This week, the world of online women's forums and daytime television was rocked by a provocative article in Marie Claire titled Should 'Fatties' Get a Room? (Even on TV?). The article's author Maura Kelly isn't a big fan of watching fat people on TV—a subject brought to her attention by the CBS sitcom "Mike and Molly," which revolves around a heavy-set couple. See if you can see why people are upset with her column:

I think I'd be grossed out if I had to watch two characters with rolls and rolls of fat kissing each other ... because I'd be grossed out if I had to watch them doing anything. To be brutally honest, even in real life, I find it aesthetically displeasing to watch a very, very fat person simply walk across a room — just like I'd find it distressing if I saw a very drunk person stumbling across a bar or a heroine addict slumping in a chair.

Now, don't go getting the wrong impression: I have a few friends who could be called plump. I'm not some size-ist jerk... But ... I think obesity is something that most people have a ton of control over. It's something they can change, if only they put their minds to it. (I'm happy to give you some nutrition and fitness suggestions if you need them...
Since the article hit the Web, over 1,700 commenters (mostly furious) have weighed in. On CBS's "The Talk" Sharon Osbourne said Maura Kelly "is a bitch and I want her arse here"—a unique booking technique. CNN aired a condemnatory segment on it featuring one of the network's plus-sized writers, and an incredulous Sadie Stein at Jezebel grimaced: "how could she not know this would happen? How could she think this was acceptable?"

Thus far, the most acerbic reaction to the controversy comes from the article's very own comments section. With a cunning flair for satire, reader Beth writes:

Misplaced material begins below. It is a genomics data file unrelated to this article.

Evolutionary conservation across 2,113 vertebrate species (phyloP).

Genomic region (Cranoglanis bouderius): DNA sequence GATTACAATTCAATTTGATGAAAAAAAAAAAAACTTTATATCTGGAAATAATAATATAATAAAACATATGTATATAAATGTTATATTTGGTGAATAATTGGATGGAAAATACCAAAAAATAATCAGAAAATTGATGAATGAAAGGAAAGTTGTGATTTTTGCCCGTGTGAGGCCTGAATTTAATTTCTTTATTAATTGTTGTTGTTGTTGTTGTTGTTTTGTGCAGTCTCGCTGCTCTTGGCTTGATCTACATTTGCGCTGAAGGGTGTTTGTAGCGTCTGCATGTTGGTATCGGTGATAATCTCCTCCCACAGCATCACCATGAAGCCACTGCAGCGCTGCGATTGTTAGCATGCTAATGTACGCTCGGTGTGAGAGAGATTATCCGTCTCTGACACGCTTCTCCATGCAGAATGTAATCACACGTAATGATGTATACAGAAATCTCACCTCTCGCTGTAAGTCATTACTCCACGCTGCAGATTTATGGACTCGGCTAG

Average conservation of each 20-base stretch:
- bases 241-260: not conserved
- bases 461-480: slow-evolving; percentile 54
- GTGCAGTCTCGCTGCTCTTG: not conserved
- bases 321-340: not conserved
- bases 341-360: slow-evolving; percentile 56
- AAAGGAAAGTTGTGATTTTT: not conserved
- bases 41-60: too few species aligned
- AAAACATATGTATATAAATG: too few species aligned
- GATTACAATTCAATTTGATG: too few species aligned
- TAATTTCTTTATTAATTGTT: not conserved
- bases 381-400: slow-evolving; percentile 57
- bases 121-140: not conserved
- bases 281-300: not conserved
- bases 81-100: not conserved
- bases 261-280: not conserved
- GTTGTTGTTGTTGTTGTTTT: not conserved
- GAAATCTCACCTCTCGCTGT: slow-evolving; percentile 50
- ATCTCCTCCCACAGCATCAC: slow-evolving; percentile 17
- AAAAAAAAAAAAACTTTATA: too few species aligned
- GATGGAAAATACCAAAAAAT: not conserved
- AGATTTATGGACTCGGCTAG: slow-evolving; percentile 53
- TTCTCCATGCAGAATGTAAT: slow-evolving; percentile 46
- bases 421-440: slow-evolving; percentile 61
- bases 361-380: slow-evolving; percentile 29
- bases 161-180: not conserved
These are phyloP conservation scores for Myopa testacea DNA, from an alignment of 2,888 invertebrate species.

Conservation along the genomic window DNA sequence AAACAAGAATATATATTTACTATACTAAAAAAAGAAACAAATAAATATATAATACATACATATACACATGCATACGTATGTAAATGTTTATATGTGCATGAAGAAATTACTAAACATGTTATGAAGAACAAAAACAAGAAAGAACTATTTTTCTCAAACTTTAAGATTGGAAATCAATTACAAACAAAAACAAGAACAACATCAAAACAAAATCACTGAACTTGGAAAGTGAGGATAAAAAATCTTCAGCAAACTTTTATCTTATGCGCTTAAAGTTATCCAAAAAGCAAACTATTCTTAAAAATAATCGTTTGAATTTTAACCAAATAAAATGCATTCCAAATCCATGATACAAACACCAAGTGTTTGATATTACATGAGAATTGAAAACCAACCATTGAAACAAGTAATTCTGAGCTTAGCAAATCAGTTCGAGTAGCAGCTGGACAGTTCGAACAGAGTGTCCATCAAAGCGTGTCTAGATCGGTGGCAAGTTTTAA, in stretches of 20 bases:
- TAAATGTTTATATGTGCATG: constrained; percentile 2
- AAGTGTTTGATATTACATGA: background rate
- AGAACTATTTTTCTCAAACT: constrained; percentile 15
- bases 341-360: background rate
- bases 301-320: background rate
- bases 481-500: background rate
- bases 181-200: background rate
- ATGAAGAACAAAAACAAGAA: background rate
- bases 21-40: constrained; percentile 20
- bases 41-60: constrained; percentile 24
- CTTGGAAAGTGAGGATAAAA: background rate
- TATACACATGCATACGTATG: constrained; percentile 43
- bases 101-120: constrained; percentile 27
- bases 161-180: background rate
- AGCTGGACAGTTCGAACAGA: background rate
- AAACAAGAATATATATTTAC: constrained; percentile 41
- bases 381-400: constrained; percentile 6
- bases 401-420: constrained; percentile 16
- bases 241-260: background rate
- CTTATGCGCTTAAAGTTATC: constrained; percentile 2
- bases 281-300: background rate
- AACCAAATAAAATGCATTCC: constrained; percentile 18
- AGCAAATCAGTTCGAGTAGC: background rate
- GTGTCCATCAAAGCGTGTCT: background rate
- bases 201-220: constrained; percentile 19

Dear Maura Kelly, I sincerely apologize for my disgusting body and all the various rolls of fat on my person. When I married my fat husband back in June I didn't realize it would offend anyone when we got to that "you may kiss the bride" moment, or we would have skipped it. If I'd realized how unacceptable it is for me to have love or happiness, I would have called the wedding off entirely, of course. I have told my husband that there will be no more kissing or cuddling or FATTY SEX until we both lose some weight. I hope he understands... I really am so sorry for being so fat and happy all this time! In your very honest and sensitively written article "should fatties get a room?" you write that fat people should walk more, yet you also write that fat people walking across a room is something you find disgusting. I take long walks around my neighbourhood most days, is this too much? I want to find the correct balance between getting thin and not upsetting anyone with my jiggling body parts. I also swim twice a week and go to the gym once a week, are these activities also disgusting to you? Perhaps I should start doing these activities at night so nobody has to be offended by them. Do you think that would be best? I don't own a television so I haven't seen Mike and Molly. But I do hope they take garbage like off the television soon. As you say, it's implicitly promoting obesity. Surely anyone who watches it will see the yucky fat people making out and suddenly think to themselves "I should gain some weight, that looks like fun." And then where would we be? By the way, I haven't ever had any health problems before but if anything does come up I'll be sure to stay away from the doctor so as not to be a drain on anyone's health costs. Thank you for writing this meticulously well researched, world-changing article. I really think you are going to cure obesity with this! Yay! Your plump friends are very lucky to have a friend like you who is in no way a hateful bully or an ignorant sizeist jerk. Best wishes, Beth
While Marie Claire's editor-in-chief seems to be shrugging off the controversy, the backlash provoked an earnest apology from the writer who asked for forgiveness for the "insensitive things I've said in this post." Getting personal, Kelly wrote:
A few commenters and one of my friends mentioned that my extreme reaction might have grown out of my own body issues, my history as an anorexic, and my life-long obsession with being thin. As I mentioned in the ongoing dialogue we’ve been carrying on in the comments section, I think that's an accurate insight.
Will Marie Claire subscribers care?